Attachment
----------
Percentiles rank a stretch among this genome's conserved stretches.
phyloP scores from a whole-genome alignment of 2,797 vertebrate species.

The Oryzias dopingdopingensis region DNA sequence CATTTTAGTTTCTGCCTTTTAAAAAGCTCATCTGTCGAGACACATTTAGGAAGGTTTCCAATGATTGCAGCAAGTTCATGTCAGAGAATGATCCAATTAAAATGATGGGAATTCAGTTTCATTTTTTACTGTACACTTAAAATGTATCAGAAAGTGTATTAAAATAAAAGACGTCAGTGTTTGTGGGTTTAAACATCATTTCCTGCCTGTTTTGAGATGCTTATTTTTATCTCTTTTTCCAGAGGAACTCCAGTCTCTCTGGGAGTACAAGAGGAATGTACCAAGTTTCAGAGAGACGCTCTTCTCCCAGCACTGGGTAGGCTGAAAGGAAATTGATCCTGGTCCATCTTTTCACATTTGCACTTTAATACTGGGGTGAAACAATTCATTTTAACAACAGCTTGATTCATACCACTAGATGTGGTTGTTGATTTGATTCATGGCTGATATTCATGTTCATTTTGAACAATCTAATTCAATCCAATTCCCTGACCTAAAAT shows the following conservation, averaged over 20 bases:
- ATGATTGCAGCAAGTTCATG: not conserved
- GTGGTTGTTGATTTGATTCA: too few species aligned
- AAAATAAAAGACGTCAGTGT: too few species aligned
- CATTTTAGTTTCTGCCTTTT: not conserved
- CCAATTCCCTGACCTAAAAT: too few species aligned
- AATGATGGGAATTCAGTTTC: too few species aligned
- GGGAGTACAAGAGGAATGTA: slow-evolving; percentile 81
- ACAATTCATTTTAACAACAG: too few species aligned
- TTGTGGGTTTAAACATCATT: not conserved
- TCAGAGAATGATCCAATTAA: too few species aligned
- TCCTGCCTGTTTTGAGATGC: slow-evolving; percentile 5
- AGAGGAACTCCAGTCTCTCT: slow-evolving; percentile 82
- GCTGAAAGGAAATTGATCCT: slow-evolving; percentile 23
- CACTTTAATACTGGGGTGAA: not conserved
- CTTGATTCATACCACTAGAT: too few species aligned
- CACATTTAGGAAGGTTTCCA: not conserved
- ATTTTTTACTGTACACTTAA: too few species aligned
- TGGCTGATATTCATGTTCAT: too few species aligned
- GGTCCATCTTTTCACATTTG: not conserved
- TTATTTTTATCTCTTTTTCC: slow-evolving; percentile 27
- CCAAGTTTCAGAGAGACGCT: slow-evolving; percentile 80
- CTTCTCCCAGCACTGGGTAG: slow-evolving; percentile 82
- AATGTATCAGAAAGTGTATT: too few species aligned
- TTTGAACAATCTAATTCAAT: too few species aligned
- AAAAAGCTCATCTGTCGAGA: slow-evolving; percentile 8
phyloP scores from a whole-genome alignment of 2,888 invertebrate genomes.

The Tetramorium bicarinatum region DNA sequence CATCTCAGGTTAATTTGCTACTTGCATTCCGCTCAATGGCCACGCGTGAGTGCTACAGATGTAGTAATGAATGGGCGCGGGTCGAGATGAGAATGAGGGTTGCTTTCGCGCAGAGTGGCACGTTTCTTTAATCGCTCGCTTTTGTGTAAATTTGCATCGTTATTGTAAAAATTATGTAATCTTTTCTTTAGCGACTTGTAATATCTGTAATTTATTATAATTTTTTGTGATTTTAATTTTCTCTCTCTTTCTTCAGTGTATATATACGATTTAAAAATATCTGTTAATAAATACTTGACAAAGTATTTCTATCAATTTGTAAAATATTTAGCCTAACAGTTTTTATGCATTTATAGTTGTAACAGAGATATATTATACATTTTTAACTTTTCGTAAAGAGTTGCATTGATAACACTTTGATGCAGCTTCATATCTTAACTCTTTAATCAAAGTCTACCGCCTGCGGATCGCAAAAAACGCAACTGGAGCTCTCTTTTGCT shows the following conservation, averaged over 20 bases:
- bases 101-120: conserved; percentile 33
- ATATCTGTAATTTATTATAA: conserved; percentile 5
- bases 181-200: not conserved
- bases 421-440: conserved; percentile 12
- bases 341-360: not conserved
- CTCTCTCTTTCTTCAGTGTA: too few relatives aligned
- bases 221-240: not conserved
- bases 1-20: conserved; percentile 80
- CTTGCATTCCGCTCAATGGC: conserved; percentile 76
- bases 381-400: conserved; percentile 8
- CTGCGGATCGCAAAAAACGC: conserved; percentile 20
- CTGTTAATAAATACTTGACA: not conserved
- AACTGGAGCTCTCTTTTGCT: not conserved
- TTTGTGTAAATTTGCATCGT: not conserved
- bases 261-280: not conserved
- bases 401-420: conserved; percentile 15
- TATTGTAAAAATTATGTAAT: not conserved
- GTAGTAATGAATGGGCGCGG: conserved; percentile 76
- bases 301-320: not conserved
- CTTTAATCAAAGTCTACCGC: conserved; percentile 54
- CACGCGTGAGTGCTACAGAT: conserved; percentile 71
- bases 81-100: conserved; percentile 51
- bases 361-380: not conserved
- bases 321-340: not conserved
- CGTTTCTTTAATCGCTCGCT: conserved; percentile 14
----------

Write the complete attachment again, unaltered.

Percentiles rank a stretch among this genome's conserved stretches.
phyloP scores from a whole-genome alignment of 2,797 vertebrate species.

The Oryzias dopingdopingensis region DNA sequence CATTTTAGTTTCTGCCTTTTAAAAAGCTCATCTGTCGAGACACATTTAGGAAGGTTTCCAATGATTGCAGCAAGTTCATGTCAGAGAATGATCCAATTAAAATGATGGGAATTCAGTTTCATTTTTTACTGTACACTTAAAATGTATCAGAAAGTGTATTAAAATAAAAGACGTCAGTGTTTGTGGGTTTAAACATCATTTCCTGCCTGTTTTGAGATGCTTATTTTTATCTCTTTTTCCAGAGGAACTCCAGTCTCTCTGGGAGTACAAGAGGAATGTACCAAGTTTCAGAGAGACGCTCTTCTCCCAGCACTGGGTAGGCTGAAAGGAAATTGATCCTGGTCCATCTTTTCACATTTGCACTTTAATACTGGGGTGAAACAATTCATTTTAACAACAGCTTGATTCATACCACTAGATGTGGTTGTTGATTTGATTCATGGCTGATATTCATGTTCATTTTGAACAATCTAATTCAATCCAATTCCCTGACCTAAAAT shows the following conservation, averaged over 20 bases:
- ATGATTGCAGCAAGTTCATG: not conserved
- GTGGTTGTTGATTTGATTCA: too few species aligned
- AAAATAAAAGACGTCAGTGT: too few species aligned
- CATTTTAGTTTCTGCCTTTT: not conserved
- CCAATTCCCTGACCTAAAAT: too few species aligned
- AATGATGGGAATTCAGTTTC: too few species aligned
- GGGAGTACAAGAGGAATGTA: slow-evolving; percentile 81
- ACAATTCATTTTAACAACAG: too few species aligned
- TTGTGGGTTTAAACATCATT: not conserved
- TCAGAGAATGATCCAATTAA: too few species aligned
- TCCTGCCTGTTTTGAGATGC: slow-evolving; percentile 5
- AGAGGAACTCCAGTCTCTCT: slow-evolving; percentile 82
- GCTGAAAGGAAATTGATCCT: slow-evolving; percentile 23
- CACTTTAATACTGGGGTGAA: not conserved
- CTTGATTCATACCACTAGAT: too few species aligned
- CACATTTAGGAAGGTTTCCA: not conserved
- ATTTTTTACTGTACACTTAA: too few species aligned
- TGGCTGATATTCATGTTCAT: too few species aligned
- GGTCCATCTTTTCACATTTG: not conserved
- TTATTTTTATCTCTTTTTCC: slow-evolving; percentile 27
- CCAAGTTTCAGAGAGACGCT: slow-evolving; percentile 80
- CTTCTCCCAGCACTGGGTAG: slow-evolving; percentile 82
- AATGTATCAGAAAGTGTATT: too few species aligned
- TTTGAACAATCTAATTCAAT: too few species aligned
- AAAAAGCTCATCTGTCGAGA: slow-evolving; percentile 8
phyloP scores from a whole-genome alignment of 2,888 invertebrate genomes.

The Tetramorium bicarinatum region DNA sequence CATCTCAGGTTAATTTGCTACTTGCATTCCGCTCAATGGCCACGCGTGAGTGCTACAGATGTAGTAATGAATGGGCGCGGGTCGAGATGAGAATGAGGGTTGCTTTCGCGCAGAGTGGCACGTTTCTTTAATCGCTCGCTTTTGTGTAAATTTGCATCGTTATTGTAAAAATTATGTAATCTTTTCTTTAGCGACTTGTAATATCTGTAATTTATTATAATTTTTTGTGATTTTAATTTTCTCTCTCTTTCTTCAGTGTATATATACGATTTAAAAATATCTGTTAATAAATACTTGACAAAGTATTTCTATCAATTTGTAAAATATTTAGCCTAACAGTTTTTATGCATTTATAGTTGTAACAGAGATATATTATACATTTTTAACTTTTCGTAAAGAGTTGCATTGATAACACTTTGATGCAGCTTCATATCTTAACTCTTTAATCAAAGTCTACCGCCTGCGGATCGCAAAAAACGCAACTGGAGCTCTCTTTTGCT shows the following conservation, averaged over 20 bases:
- bases 101-120: conserved; percentile 33
- ATATCTGTAATTTATTATAA: conserved; percentile 5
- bases 181-200: not conserved
- bases 421-440: conserved; percentile 12
- bases 341-360: not conserved
- CTCTCTCTTTCTTCAGTGTA: too few relatives aligned
- bases 221-240: not conserved
- bases 1-20: conserved; percentile 80
- CTTGCATTCCGCTCAATGGC: conserved; percentile 76
- bases 381-400: conserved; percentile 8
- CTGCGGATCGCAAAAAACGC: conserved; percentile 20
- CTGTTAATAAATACTTGACA: not conserved
- AACTGGAGCTCTCTTTTGCT: not conserved
- TTTGTGTAAATTTGCATCGT: not conserved
- bases 261-280: not conserved
- bases 401-420: conserved; percentile 15
- TATTGTAAAAATTATGTAAT: not conserved
- GTAGTAATGAATGGGCGCGG: conserved; percentile 76
- bases 301-320: not conserved
- CTTTAATCAAAGTCTACCGC: conserved; percentile 54
- CACGCGTGAGTGCTACAGAT: conserved; percentile 71
- bases 81-100: conserved; percentile 51
- bases 361-380: not conserved
- bases 321-340: not conserved
- CGTTTCTTTAATCGCTCGCT: conserved; percentile 14